At that time, my father worked for the local government in Drohiczyn, Polesie. He was always involved with the settlers. He helped with obtaining mortgages for houses and buildings on the small holdings, as well as drawing plans for them. For his good work, he received a concession to open a restaurant in Drohiczyn. The business was very successful and prosperous. I am very proud of my origins - from Drohiczyn, Polesie.
My father, Kazimierz Żaboklicki was an officer in the ‘Pilsudski army’. He received an army settlement in the province of Polesie. The settlement was called Chlewiszcze. He opened a brick factory and leased it out on a plot which he owned, the other half of the plot he gave to poor families who used it for themselves as small holdings. Half of the profits from the small holdings were given to my father.
Translation from the book
Z Kresów Wschodnich R.P. Wspomnienia z Osad Wojskowych 1921-1940
(From: The Eastern Borderlands of Poland, Memories of Military Settlements 1921-1940)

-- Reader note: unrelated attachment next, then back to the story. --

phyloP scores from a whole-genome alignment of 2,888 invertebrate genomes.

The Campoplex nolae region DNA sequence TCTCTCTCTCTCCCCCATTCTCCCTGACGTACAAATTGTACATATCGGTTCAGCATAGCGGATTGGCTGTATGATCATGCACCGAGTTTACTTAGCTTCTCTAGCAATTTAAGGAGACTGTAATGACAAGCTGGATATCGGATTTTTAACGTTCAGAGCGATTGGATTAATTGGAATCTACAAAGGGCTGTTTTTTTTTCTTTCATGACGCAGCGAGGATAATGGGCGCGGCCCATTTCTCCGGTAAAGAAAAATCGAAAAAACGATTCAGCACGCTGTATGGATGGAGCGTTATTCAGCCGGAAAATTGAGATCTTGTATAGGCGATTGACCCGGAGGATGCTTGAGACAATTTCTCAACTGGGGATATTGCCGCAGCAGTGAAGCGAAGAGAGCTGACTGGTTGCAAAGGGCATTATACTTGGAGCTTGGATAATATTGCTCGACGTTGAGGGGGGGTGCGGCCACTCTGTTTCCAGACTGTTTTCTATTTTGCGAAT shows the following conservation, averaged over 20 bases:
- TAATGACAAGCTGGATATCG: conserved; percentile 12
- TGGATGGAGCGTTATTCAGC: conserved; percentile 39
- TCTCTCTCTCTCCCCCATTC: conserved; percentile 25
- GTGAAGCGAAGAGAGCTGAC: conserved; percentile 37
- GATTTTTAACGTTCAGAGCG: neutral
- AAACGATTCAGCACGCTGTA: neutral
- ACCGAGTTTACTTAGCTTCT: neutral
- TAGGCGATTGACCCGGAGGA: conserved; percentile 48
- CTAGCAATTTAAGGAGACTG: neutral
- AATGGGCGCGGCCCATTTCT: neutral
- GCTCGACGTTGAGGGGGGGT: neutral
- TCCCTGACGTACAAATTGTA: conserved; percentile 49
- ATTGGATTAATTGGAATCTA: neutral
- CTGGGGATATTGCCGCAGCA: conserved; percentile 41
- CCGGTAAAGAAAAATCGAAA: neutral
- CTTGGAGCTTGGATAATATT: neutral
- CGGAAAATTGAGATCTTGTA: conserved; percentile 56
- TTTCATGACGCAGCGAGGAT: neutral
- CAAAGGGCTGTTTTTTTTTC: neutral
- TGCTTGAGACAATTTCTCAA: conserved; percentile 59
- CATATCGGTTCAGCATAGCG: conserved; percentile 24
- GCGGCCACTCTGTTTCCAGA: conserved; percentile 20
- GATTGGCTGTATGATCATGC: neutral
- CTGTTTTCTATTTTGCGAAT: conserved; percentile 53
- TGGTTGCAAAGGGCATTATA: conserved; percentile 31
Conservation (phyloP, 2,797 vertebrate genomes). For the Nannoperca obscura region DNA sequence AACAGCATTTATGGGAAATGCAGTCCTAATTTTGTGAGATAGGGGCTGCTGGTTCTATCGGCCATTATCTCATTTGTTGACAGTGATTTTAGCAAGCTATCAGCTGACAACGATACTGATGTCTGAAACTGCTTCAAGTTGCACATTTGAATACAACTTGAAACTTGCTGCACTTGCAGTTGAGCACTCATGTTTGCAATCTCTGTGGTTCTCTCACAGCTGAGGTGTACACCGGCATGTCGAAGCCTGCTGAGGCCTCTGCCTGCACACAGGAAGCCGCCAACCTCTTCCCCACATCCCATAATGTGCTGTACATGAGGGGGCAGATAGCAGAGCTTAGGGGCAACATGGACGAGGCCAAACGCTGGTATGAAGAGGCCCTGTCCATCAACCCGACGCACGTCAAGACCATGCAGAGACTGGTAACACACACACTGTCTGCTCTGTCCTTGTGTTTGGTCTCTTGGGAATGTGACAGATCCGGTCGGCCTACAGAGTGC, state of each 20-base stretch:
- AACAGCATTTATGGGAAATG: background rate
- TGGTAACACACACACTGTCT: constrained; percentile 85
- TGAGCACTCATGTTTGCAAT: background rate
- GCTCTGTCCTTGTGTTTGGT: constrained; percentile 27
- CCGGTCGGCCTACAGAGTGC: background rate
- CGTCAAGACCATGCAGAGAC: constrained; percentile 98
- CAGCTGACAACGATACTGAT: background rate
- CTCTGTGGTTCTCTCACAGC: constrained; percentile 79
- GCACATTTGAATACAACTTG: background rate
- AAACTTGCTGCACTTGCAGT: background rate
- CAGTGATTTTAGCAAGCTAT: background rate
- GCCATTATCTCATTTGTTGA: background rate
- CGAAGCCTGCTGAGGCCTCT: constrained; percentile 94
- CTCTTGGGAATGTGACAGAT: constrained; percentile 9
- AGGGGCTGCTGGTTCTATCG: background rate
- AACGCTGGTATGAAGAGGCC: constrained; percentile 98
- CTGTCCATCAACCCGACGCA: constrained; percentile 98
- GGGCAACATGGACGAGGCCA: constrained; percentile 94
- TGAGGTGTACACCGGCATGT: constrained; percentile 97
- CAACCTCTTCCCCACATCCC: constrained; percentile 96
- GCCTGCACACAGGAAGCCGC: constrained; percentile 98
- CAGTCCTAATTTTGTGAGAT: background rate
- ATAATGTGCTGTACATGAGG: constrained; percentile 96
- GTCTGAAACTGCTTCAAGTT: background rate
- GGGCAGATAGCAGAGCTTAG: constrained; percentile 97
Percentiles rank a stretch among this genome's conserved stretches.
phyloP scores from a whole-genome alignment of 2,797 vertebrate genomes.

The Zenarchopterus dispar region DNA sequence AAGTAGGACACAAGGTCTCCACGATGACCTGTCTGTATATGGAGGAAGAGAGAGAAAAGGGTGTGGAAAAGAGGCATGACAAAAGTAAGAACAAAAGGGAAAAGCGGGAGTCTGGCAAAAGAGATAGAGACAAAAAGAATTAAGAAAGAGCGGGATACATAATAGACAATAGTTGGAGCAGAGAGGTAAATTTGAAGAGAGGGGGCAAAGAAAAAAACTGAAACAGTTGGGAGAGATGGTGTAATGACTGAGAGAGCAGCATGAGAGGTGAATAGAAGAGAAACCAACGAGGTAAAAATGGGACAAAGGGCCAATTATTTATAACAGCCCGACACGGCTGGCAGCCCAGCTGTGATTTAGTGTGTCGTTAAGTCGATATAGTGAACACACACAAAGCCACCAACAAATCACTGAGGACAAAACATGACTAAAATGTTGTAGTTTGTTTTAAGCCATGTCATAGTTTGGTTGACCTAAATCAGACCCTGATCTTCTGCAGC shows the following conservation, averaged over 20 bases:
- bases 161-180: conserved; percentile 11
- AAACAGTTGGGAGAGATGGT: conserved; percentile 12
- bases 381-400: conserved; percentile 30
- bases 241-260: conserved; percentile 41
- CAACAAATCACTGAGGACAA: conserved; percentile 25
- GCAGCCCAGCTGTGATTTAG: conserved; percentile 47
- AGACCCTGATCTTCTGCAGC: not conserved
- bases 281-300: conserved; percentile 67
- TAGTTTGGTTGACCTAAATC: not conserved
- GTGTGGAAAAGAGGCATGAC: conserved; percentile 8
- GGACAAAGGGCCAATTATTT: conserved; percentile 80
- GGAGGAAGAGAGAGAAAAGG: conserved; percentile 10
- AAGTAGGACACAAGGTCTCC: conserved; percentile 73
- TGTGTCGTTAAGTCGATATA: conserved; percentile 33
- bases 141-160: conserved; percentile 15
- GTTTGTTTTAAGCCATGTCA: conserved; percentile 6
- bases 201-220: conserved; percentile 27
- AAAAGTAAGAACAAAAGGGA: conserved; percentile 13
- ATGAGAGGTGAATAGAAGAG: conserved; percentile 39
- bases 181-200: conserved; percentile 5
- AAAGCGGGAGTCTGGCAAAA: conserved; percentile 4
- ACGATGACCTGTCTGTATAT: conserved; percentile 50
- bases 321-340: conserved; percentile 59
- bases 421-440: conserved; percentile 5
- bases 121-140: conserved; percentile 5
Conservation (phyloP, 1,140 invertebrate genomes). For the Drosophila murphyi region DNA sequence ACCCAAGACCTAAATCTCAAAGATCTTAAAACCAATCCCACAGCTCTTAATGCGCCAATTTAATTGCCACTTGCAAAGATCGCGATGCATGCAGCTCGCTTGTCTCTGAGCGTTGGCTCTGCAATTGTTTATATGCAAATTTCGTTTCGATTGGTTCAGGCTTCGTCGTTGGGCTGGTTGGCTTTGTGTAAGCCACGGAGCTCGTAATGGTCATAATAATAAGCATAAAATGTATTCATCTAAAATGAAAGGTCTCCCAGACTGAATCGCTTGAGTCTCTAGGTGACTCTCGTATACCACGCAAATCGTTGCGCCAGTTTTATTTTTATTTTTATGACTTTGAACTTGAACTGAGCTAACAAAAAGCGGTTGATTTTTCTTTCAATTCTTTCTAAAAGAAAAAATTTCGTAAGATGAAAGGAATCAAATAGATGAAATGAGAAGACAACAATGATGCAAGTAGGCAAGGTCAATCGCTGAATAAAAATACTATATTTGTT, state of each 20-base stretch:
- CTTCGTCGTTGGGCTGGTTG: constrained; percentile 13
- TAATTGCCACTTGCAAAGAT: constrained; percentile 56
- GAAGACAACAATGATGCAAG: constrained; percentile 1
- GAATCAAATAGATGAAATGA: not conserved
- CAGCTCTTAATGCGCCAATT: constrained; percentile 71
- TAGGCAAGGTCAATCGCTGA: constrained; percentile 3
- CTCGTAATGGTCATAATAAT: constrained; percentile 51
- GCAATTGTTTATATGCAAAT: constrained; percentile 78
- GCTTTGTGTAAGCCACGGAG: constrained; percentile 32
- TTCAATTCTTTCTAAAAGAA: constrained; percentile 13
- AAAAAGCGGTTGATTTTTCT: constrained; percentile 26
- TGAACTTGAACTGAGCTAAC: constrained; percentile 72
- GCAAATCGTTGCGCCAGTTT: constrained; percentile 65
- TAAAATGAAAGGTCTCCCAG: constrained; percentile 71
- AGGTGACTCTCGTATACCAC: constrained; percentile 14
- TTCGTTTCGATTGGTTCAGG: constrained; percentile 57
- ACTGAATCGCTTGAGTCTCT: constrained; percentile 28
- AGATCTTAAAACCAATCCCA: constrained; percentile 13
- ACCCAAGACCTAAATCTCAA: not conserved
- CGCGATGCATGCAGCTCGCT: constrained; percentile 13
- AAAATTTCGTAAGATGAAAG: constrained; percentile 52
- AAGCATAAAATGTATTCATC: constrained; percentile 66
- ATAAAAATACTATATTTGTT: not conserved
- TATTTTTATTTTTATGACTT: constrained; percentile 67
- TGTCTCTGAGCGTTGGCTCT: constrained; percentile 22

Pub: Ognisko Rodzin Osadników Kresowych (OROK) (Association of the Families of the Borderland Settlers)
London, UK. 1992 and 1998
ISBN 1 872286 33 X
Province (Województwo) POLESIE
HALINA PAPOWSZEK (ŻABOKLICKA)
District (Powiat) Drohiczyn
I remember very clearly our army settlement in Chlewiszcze, although I didn’t live on there but in Drohiczyn. I spent time on the settlement during the summer holidays, cycling the 2 kilometres from Drohiczyn. These were the good, peaceful and carefree days. I remember childhood Christmas and Easter feasts, when the whole family came together.
The army settlers were regarded as a special group in society. The settlers and their families amongst the Ukrainian and Belarusian population on the eastern side of Poland were classed as the ‘salt of Poland’.
As soon as war broke out in September 1939 with the invasion of the Russian army in Eastern Poland, it was foreseen that Russia would not show any leniency towards the settlers.
Disaster struck on the 10th of February 1940 during the middle of the night. Settlers were driven out from their dwellings with brutality and violence and deported to Siberia. At that moment my happy childhood came to an end. I was deported with my stepmother and brother to the depths of Russia in the region of Archangielsk.
© Kresy Family
Our material is not to be copied or used in any way without the specific permission of Kresy Family Polish WWII History Group.
For help and advice, please refer to our contact page.
Please note that we have no connection with the Kresy-Siberia Foundation.